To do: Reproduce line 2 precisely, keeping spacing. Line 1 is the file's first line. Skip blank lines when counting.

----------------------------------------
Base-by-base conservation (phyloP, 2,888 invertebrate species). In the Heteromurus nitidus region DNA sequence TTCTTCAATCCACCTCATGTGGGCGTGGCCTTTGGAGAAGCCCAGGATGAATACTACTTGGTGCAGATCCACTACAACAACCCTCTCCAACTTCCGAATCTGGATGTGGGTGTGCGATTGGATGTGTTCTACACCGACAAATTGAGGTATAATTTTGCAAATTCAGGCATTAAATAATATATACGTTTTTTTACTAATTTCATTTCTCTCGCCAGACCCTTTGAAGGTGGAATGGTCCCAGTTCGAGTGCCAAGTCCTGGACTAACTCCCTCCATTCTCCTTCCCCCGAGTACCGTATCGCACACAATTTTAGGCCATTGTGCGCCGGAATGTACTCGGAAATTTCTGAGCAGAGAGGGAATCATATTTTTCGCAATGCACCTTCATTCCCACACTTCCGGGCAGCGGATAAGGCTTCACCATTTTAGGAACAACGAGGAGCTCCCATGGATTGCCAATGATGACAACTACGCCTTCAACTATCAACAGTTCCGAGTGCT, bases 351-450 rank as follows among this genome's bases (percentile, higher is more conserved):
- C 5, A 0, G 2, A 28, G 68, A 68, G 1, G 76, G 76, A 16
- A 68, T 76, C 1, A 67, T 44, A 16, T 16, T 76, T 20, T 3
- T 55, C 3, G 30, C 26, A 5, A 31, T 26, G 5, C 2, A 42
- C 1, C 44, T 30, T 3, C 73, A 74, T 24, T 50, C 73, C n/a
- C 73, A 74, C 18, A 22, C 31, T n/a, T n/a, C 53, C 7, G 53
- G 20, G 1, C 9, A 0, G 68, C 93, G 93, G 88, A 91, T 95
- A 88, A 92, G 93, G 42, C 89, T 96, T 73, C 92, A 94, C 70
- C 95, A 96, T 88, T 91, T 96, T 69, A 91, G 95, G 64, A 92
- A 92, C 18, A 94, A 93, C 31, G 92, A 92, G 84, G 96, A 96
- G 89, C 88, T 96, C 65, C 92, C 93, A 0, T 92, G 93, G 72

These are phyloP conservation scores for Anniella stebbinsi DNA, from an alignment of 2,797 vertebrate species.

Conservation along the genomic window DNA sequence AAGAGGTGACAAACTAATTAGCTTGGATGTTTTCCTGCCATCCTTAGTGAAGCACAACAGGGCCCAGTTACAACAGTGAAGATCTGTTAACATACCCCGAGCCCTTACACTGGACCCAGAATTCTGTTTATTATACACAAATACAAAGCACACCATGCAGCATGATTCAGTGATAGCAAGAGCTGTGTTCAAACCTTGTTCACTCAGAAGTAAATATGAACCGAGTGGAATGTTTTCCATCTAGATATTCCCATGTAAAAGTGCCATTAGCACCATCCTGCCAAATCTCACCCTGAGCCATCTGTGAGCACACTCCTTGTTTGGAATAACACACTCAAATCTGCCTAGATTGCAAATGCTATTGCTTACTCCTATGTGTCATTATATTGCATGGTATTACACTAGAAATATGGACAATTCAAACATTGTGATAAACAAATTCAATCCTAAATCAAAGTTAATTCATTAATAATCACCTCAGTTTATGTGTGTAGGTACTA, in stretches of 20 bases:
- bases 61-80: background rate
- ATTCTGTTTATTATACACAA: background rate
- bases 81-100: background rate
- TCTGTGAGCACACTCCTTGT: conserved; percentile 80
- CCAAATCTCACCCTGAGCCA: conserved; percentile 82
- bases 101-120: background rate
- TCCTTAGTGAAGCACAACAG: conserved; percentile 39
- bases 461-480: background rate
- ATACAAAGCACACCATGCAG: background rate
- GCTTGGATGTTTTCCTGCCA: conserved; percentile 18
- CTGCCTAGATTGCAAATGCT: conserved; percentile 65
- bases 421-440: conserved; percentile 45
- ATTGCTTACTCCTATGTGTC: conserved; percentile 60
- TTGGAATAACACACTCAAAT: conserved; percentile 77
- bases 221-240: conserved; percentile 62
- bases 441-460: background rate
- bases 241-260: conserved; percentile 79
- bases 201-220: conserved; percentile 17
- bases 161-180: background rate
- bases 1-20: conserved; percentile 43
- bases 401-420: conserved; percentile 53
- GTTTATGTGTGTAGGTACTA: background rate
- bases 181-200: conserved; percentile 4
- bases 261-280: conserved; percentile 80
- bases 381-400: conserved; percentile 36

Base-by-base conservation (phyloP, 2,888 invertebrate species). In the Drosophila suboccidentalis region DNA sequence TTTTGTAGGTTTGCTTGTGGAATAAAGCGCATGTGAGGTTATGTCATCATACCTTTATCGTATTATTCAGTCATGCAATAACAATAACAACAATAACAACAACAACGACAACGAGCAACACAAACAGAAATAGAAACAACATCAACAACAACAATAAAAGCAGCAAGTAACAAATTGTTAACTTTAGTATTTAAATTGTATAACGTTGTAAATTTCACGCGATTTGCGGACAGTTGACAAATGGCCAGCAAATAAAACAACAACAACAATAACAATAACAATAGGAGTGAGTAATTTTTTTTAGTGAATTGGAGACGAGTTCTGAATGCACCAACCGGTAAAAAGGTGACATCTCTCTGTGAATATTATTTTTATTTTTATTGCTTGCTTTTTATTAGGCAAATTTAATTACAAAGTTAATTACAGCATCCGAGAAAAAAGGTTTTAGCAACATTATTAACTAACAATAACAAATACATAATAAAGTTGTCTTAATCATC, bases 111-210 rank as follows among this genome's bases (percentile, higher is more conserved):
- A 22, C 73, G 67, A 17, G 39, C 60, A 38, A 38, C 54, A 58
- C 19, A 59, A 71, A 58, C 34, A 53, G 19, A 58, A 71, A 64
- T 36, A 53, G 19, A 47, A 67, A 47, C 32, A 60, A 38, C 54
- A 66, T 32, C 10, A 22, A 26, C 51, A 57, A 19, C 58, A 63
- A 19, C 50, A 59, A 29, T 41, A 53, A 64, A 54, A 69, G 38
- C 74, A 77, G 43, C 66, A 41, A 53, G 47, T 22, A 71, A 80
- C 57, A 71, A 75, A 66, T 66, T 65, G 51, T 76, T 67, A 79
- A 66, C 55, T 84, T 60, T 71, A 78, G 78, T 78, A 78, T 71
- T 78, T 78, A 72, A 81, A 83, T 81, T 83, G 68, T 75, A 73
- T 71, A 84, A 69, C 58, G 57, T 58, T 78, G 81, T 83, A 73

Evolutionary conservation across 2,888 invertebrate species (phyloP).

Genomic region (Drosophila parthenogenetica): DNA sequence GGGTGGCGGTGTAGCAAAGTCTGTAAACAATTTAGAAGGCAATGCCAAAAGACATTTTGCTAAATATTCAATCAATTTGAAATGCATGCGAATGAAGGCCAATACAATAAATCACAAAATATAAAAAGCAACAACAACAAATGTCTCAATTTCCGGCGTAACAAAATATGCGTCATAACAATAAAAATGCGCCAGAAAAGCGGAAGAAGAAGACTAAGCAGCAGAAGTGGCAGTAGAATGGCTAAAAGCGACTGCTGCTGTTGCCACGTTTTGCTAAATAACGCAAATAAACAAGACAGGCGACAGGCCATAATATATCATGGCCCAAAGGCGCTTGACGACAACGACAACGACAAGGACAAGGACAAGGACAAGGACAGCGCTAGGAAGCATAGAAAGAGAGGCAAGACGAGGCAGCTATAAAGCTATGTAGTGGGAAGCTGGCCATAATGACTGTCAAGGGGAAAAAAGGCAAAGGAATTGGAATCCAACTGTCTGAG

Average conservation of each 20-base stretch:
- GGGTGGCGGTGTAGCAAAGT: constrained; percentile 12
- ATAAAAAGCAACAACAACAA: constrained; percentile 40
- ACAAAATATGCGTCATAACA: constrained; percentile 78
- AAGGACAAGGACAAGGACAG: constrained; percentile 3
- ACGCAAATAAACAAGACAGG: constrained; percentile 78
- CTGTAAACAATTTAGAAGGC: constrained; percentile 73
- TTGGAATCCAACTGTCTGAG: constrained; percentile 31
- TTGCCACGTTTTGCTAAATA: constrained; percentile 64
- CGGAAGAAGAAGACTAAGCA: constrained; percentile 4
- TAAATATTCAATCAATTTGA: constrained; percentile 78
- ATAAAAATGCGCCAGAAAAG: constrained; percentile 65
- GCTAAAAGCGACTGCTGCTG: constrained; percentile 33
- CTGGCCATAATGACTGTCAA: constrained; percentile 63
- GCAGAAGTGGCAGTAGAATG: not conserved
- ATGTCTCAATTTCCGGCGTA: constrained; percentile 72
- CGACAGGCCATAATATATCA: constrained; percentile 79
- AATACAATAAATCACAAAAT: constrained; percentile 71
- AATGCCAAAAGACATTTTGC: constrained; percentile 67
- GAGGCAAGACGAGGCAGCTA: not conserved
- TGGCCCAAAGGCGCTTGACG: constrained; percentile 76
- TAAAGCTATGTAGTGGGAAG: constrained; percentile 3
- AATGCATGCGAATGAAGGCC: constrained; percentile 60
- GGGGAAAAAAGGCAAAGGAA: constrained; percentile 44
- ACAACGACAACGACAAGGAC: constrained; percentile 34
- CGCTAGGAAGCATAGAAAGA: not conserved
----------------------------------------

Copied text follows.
- C 5, A 0, G 2, A 28, G 68, A 68, G 1, G 76, G 76, A 16